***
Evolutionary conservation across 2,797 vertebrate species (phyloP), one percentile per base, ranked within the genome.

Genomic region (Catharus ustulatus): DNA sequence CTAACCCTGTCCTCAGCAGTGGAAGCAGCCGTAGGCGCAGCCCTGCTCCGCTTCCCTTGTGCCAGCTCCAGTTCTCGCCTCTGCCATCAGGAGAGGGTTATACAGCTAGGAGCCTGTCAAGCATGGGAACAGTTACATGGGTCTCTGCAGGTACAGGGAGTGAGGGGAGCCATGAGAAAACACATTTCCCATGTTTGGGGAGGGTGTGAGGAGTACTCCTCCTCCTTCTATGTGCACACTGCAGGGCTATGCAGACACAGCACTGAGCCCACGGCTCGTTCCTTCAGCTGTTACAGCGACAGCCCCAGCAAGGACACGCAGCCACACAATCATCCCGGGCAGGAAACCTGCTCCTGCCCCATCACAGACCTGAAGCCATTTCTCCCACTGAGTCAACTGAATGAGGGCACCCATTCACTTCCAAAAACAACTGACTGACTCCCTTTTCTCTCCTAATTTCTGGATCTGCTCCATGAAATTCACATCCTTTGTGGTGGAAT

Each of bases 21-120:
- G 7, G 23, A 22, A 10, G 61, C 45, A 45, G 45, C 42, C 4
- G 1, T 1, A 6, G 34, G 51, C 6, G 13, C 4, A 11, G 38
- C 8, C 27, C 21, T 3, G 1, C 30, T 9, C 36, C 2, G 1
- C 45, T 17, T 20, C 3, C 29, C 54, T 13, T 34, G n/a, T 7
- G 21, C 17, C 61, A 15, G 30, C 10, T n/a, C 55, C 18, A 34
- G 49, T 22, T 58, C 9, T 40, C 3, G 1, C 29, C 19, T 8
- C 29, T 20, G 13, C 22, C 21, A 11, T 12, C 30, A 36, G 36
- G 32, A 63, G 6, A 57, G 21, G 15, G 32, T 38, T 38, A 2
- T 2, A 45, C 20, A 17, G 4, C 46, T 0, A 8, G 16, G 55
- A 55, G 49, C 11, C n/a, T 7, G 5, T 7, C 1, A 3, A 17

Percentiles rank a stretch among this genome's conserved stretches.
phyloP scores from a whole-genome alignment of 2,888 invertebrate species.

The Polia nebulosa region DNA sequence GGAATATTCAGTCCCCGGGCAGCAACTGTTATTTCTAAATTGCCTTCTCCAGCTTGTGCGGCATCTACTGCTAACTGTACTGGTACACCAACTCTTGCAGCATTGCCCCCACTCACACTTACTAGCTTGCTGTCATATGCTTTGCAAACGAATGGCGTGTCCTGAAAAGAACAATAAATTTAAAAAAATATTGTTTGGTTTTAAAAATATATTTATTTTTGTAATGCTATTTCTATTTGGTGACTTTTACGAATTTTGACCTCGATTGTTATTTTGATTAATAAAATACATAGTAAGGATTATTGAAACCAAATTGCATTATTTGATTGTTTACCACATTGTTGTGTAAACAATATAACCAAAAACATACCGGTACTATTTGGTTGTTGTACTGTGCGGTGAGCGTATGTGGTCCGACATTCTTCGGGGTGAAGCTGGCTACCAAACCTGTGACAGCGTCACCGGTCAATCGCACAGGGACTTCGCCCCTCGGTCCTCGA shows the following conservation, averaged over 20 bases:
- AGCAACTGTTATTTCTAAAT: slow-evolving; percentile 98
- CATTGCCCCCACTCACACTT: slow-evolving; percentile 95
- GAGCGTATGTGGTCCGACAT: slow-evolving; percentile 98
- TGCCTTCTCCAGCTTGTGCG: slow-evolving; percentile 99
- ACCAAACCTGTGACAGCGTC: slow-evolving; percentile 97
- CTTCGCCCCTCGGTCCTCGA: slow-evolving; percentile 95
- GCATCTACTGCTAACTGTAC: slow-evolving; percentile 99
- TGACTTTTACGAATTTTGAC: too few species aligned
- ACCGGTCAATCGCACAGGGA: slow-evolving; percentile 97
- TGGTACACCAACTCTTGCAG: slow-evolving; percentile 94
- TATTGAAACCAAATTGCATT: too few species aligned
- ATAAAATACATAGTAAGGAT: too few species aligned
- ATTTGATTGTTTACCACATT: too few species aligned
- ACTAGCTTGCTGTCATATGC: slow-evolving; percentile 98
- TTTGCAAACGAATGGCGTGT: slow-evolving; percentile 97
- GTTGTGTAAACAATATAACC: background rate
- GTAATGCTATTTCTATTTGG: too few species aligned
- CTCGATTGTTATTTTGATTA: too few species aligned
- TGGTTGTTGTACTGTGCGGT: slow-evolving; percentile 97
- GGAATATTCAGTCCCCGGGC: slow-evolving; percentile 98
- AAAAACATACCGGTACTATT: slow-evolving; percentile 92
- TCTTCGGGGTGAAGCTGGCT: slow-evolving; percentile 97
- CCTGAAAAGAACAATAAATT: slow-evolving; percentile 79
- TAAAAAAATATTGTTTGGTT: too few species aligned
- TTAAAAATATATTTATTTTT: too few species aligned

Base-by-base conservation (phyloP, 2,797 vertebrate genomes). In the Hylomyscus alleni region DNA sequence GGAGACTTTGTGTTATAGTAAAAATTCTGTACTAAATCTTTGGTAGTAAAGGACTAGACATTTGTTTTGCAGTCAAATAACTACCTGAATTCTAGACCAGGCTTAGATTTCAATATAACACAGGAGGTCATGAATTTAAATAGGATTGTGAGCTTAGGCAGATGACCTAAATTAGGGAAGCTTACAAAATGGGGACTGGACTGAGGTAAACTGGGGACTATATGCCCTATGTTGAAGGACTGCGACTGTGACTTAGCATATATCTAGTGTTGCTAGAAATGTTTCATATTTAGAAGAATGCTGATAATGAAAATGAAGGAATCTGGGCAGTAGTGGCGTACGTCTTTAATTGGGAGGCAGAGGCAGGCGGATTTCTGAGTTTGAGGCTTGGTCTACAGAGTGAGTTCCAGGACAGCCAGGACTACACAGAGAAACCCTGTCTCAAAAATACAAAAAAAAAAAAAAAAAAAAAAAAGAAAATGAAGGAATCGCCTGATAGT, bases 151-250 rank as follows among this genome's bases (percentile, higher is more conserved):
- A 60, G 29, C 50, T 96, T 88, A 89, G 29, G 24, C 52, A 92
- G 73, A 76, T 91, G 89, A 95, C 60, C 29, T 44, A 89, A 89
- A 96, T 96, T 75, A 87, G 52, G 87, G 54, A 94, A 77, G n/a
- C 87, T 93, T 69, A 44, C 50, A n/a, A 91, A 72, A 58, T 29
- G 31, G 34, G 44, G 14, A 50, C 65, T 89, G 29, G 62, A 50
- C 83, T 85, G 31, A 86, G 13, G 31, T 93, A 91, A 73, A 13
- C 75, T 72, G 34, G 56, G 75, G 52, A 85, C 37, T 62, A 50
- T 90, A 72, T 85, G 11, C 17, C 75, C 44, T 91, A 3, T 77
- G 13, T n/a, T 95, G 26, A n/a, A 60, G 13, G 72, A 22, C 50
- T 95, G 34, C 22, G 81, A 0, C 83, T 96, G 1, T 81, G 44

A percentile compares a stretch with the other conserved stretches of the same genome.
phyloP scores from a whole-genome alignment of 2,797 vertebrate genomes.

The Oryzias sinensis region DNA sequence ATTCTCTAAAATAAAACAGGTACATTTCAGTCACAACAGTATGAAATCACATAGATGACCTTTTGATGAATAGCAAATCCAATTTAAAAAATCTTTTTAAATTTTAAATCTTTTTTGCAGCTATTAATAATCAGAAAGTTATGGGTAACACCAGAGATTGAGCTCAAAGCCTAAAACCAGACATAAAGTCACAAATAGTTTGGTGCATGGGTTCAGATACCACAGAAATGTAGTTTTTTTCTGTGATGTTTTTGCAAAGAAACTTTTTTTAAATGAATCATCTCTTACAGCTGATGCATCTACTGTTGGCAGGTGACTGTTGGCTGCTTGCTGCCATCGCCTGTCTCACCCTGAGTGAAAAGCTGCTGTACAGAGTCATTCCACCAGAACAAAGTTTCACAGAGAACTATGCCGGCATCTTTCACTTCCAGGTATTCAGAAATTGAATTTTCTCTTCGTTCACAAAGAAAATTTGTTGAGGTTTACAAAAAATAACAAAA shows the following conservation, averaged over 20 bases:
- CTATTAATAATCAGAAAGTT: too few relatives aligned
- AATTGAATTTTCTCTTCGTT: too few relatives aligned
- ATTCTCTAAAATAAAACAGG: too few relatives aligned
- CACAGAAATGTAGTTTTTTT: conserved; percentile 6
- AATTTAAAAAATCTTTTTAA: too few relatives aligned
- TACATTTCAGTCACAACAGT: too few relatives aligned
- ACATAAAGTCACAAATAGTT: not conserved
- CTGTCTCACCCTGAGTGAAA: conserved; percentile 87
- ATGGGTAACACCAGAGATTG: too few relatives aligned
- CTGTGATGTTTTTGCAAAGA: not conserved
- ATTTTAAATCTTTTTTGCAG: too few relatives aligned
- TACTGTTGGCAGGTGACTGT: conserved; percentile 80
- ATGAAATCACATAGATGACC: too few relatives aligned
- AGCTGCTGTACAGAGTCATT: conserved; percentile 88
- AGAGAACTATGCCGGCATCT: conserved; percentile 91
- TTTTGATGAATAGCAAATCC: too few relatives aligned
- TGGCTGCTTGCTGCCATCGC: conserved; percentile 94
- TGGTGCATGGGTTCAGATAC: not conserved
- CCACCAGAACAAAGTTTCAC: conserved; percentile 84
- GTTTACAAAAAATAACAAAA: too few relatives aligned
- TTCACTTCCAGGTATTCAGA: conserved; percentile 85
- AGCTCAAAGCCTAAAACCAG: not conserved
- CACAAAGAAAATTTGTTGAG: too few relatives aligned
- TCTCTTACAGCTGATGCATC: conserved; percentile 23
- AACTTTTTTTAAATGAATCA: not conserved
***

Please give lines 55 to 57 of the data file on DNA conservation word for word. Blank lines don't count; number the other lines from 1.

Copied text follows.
The Oryzias sinensis region DNA sequence ATTCTCTAAAATAAAACAGGTACATTTCAGTCACAACAGTATGAAATCACATAGATGACCTTTTGATGAATAGCAAATCCAATTTAAAAAATCTTTTTAAATTTTAAATCTTTTTTGCAGCTATTAATAATCAGAAAGTTATGGGTAACACCAGAGATTGAGCTCAAAGCCTAAAACCAGACATAAAGTCACAAATAGTTTGGTGCATGGGTTCAGATACCACAGAAATGTAGTTTTTTTCTGTGATGTTTTTGCAAAGAAACTTTTTTTAAATGAATCATCTCTTACAGCTGATGCATCTACTGTTGGCAGGTGACTGTTGGCTGCTTGCTGCCATCGCCTGTCTCACCCTGAGTGAAAAGCTGCTGTACAGAGTCATTCCACCAGAACAAAGTTTCACAGAGAACTATGCCGGCATCTTTCACTTCCAGGTATTCAGAAATTGAATTTTCTCTTCGTTCACAAAGAAAATTTGTTGAGGTTTACAAAAAATAACAAAA shows the following conservation, averaged over 20 bases:
- CTATTAATAATCAGAAAGTT: too few relatives aligned
- AATTGAATTTTCTCTTCGTT: too few relatives aligned